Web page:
Letters and Manuscripts — Volume 2 (1869 - 1875)


Ms 6, 1873

Diary, April 1873


April 1 - April 30, 1873

Portions of this manuscript are published in 3SM 264; 8MR 448; 2Bio 379, 381.

Tuesday, April 1, 1873

[Battle Creek,]

April opens dark and blustering. Some sleet and wind. We took breakfast in Edson’s house. Emma [White] prepared a good breakfast from the supplies sent the night before by Sister Gaskill. After prayers went to the office to prepare me a place for writing. Have arranged my writings, preparatory to work. 2LtMs, Ms 6, 1873, par. 1

Called to see Ella. She has considerable fever. I fear mismanagement in her case. We united in prayer for Ella Belden. The peace of heaven rested upon us. We felt the assurance that with proper care and the blessing of God she would recover. We called at Health Institute; conversed in regard to Ella’s case. Employed Sister Simenton [?] to nurse Ella until she is better. We spent the night at our own home. Brother Cummings has bought our old home upon the corner. 2LtMs, Ms 6, 1873, par. 2

Wednesday, April 2, 1873

[Battle Creek,]

It continues cold and blustering, more like January than April. We took breakfast, attended prayers, and then went to the office. A letter was handed me from Brother Chittenden. It was a very encouraging letter. I sat down and answered it immediately. Wrote four pages of letter paper. Called to see Ella [Belden]. She appears a little brighter. My husband took bath at Institute. Went with Brother Gaskill to get paper. We took dinner at Brother Gaskill’s. Went home on an errand. Met Sister Cyrenius Smith. Called again upon Ella and continued my work upon my writings in the office. 2LtMs, Ms 6, 1873, par. 3

Thursday, April 3, 1873

[Battle Creek,]

We decided to have a room fitted up in the office where I could be retired to write and not be disturbed with callers. I have taken cold; have the headache. We purchased a carpet for the large front room in the office. We called the girls in the office together and soon had the carpet well made and brethren put it down for us. It gives a very cheerful look to the office and makes everything very comfortable. This is quite a pleasant day, but very muddy. I called in to see Sister Salisbury. She is in poor health. 2LtMs, Ms 6, 1873, par. 4

Friday, April 4, 1873

[Battle Creek,]

It is unpleasant—raining. We spent most of the day in clearing out the papers in the office. I took out pieces from papers worth preserving. Found Ella Belden no better. My son Edson [White] returned. We moved the melodeon to his house. Fitted up the rooms comfortably for us to stay with our children. 2LtMs, Ms 6, 1873, par. 5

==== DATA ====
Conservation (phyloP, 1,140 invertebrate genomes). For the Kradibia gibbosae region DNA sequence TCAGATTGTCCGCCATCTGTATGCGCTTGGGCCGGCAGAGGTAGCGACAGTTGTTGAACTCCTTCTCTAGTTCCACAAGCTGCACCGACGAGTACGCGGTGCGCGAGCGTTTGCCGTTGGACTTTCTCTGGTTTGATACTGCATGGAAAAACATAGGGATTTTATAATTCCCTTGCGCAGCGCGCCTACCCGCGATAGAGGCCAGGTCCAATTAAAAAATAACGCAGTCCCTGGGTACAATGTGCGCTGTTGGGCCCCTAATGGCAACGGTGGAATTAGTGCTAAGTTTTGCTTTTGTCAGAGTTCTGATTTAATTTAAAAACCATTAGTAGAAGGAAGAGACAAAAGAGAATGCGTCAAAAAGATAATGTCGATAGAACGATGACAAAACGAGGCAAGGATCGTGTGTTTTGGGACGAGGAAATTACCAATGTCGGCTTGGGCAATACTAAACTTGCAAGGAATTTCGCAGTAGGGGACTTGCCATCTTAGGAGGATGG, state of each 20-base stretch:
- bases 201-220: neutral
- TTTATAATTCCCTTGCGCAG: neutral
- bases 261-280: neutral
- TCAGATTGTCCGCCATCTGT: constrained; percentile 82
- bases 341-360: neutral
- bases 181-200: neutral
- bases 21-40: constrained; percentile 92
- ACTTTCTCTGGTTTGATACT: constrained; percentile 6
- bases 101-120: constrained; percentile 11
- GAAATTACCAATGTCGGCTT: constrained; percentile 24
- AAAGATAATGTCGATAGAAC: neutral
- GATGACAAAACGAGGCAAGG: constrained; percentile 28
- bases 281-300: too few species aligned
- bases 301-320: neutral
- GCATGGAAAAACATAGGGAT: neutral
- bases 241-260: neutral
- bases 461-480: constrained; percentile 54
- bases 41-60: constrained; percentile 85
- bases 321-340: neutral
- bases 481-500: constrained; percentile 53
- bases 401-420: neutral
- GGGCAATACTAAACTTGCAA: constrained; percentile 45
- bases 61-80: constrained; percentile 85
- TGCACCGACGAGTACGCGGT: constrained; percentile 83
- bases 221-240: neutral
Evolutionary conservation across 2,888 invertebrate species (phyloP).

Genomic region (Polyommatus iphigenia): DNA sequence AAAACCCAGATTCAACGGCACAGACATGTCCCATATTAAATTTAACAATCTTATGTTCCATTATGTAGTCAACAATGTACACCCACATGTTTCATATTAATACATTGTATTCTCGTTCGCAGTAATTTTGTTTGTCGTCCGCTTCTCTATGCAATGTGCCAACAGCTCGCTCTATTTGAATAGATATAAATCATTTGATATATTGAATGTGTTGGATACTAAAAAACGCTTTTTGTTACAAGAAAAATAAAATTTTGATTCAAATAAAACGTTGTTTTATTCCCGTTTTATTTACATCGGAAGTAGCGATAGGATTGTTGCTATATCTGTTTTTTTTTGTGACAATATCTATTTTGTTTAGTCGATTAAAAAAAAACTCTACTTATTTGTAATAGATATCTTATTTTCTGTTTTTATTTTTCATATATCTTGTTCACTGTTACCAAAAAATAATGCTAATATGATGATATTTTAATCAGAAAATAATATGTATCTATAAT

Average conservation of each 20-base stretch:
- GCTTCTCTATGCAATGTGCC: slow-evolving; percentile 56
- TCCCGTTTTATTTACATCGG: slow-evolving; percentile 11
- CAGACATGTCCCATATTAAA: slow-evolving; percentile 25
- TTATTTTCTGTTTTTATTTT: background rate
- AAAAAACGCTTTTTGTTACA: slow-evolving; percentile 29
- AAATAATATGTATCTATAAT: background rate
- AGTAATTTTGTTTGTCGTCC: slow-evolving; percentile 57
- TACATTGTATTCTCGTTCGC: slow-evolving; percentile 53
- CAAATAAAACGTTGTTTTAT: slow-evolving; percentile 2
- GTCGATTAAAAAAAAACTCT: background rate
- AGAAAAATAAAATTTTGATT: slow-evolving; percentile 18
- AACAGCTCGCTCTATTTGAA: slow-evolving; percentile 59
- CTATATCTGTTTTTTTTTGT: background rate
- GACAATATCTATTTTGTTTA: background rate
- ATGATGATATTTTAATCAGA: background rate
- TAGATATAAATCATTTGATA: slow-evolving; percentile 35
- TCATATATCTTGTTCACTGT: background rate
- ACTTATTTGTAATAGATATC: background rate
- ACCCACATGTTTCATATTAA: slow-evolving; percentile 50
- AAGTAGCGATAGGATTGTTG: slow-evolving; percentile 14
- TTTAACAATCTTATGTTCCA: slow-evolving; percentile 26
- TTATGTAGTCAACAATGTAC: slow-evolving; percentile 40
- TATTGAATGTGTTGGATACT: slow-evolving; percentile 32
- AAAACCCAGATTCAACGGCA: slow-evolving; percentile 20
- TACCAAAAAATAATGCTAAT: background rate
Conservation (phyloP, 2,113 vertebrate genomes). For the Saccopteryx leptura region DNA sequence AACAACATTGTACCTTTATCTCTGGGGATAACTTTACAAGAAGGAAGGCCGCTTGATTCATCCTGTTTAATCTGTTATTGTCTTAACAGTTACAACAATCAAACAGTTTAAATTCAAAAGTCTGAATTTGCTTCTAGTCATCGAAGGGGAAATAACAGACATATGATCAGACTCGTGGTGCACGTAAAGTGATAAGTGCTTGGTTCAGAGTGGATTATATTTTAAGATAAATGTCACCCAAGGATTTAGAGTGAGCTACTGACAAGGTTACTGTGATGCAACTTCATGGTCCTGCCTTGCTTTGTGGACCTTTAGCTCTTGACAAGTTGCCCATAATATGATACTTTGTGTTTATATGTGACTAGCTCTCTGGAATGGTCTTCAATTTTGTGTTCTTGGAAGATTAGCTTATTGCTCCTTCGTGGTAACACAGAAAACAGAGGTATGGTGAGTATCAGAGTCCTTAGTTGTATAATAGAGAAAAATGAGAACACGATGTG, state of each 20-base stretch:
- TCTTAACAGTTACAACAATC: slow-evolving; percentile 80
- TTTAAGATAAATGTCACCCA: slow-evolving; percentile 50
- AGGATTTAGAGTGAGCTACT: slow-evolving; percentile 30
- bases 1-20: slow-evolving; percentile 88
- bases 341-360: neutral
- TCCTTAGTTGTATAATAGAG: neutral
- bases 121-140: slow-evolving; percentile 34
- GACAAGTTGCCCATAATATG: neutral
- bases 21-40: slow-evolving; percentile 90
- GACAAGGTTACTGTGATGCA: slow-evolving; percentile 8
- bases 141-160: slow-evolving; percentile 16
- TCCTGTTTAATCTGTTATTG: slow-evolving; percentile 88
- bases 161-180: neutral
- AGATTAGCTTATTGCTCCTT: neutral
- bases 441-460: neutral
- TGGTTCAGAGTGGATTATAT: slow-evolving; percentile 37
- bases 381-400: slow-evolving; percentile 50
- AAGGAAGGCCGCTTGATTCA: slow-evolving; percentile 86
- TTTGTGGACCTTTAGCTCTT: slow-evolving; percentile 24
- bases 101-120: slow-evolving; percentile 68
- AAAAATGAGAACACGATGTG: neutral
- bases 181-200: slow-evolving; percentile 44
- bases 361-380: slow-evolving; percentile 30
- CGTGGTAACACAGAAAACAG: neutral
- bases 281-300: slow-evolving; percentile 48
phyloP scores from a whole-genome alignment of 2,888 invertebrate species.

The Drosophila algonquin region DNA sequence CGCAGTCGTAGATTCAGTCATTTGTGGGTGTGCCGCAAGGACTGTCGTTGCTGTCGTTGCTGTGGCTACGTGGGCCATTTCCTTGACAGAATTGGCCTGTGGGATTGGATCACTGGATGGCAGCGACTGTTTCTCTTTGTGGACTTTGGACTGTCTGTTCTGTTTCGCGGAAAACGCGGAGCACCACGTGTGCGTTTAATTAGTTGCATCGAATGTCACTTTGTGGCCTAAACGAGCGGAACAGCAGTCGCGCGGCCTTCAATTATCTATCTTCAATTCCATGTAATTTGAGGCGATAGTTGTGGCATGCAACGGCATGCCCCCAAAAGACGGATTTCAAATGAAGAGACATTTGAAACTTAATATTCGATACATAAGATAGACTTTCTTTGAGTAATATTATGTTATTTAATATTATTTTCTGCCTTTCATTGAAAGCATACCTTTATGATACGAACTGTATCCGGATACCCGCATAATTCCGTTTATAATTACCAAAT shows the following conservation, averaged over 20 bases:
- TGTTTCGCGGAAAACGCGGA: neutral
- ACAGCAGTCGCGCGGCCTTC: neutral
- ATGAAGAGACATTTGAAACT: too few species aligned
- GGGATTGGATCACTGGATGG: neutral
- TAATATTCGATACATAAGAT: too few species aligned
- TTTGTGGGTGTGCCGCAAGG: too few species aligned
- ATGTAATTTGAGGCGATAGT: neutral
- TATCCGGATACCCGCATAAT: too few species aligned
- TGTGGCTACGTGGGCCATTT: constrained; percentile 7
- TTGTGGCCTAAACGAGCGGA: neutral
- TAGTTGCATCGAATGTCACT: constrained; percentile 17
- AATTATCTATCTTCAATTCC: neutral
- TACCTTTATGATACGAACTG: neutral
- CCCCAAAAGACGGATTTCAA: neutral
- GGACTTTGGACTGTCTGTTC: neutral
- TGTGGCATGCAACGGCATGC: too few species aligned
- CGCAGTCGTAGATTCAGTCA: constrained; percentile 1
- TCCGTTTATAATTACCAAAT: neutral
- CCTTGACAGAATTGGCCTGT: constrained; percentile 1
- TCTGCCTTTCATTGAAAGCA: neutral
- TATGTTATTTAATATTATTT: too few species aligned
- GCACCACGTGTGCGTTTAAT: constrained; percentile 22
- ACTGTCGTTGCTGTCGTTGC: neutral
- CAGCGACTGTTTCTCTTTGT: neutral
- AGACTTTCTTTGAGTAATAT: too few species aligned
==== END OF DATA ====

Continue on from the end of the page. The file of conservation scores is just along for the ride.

Sabbath, April 5, 1873

[Battle Creek,]

We remained at home. There is a great change in the weather. It is oppressively warm. I dare not trust myself in meeting. Took a bath and lay down. Wrote to Sister Billet, of San Francisco, ten pages of letter paper. There is meeting in evening, but it was interrupted by some being obliged to leave to get their names registered as voters. I was so weary I returned home. My husband came home late. He brought Brother Duncan and a young brother with him to spend the night. There was a violent storm of thunder and lightening and heavy blow with rain. My husband did not retire until late, after the violence of the storm had subsided. 2LtMs, Ms 6, 1873, par. 6

Sunday, April 6, 1873

[Battle Creek,]

It was warm but cloudy. I took treatment at the Health Institute. Took dinner at our old home. My husband feels very poorly. May the Lord sustain him, is our prayer. Wrote a letter to Sister Loughborough. Looked over papers in the office, rejecting everything not valuable. Received letter from Elder Loughborough. Brethren Loughborough and Haskell met at our house. We had a solemn, earnest season of prayer for Sister Abbey. The Lord let His power and blessing rest upon us all. Our faith claimed the promises and the Lord let light and power rest upon us. Sister Abbey claimed the blessing. I believe her restoration has commenced, indeed. 2LtMs, Ms 6, 1873, par. 7

Monday, April 7, 1873

[Battle Creek,]

Wrote to Brother Otis Nichols four pages of letter paper. Completed the letter to Sister Billet. Had interview with physicians at Health Institute. I read forty-eight pages of manuscript, testimony for the physicians and helpers. This was a severe task to me, a work I did not love. My husband is sick. He attended meeting in the evening, which did not close until about ten o’clock. My husband felt much depressed. We prayed for him and he seemed to be relieved and blessed. 2LtMs, Ms 6, 1873, par. 8

Tuesday, April 8, 1873

[Battle Creek,]

It is raining and disagreeable. My husband and myself went to the office. My husband felt so bad he returned to Emma White’s to rest. He slept one hour and a half. Took dinner at Emma’s. My husband is feeling very poorly and is much dispirited. 2LtMs, Ms 6, 1873, par. 9

Wednesday, April 9, 1873

[Battle Creek,]

It is tediously cold yet we worked out most of the day. Sister Hall attended to Willie’s orders for fruit roots. 2LtMs, Ms 6, 1873, par. 10

Thursday, April 10, 1873

[Battle Creek,]

It is very disagreeable and cold. We do not venture out much. I am not well; threatened with headache. Rode down street to Salisbury’s. 2LtMs, Ms 6, 1873, par. 11

Friday, April 11, 1873

[Battle Creek,]

Went to Institute today. It was a cold, blustering day. We were writing at the office. This morning we met our dear boy, Willie. We must needs have some visit with him and Brother Kellogg, who have returned from their long course of study. They all—Brother Kellogg, Johnny K., Jenny Trembly, and Willie—look remarkably well; complexion clear. All look hardy. We had our dinner brought up to our room in Health Institute. Willie ate with us. We decided to spend the Sabbath at our old home in company with our children. 2LtMs, Ms 6, 1873, par. 12

Sabbath, April 12, 1873

[Battle Creek,]

The ground is covered with snow. It is a cloudy day. My husband spoke to the people in the forenoon. I remained at home because I did not feel able to attend. In the afternoon I attended meeting. Brother Butler spoke from Kings, “I will not sacrifice to the Lord that which cost me nothing.” [2 Samuel 24:24.] He spoke with considerable force and his remarks were impressive. My husband spoke about thirty minutes. 2LtMs, Ms 6, 1873, par. 13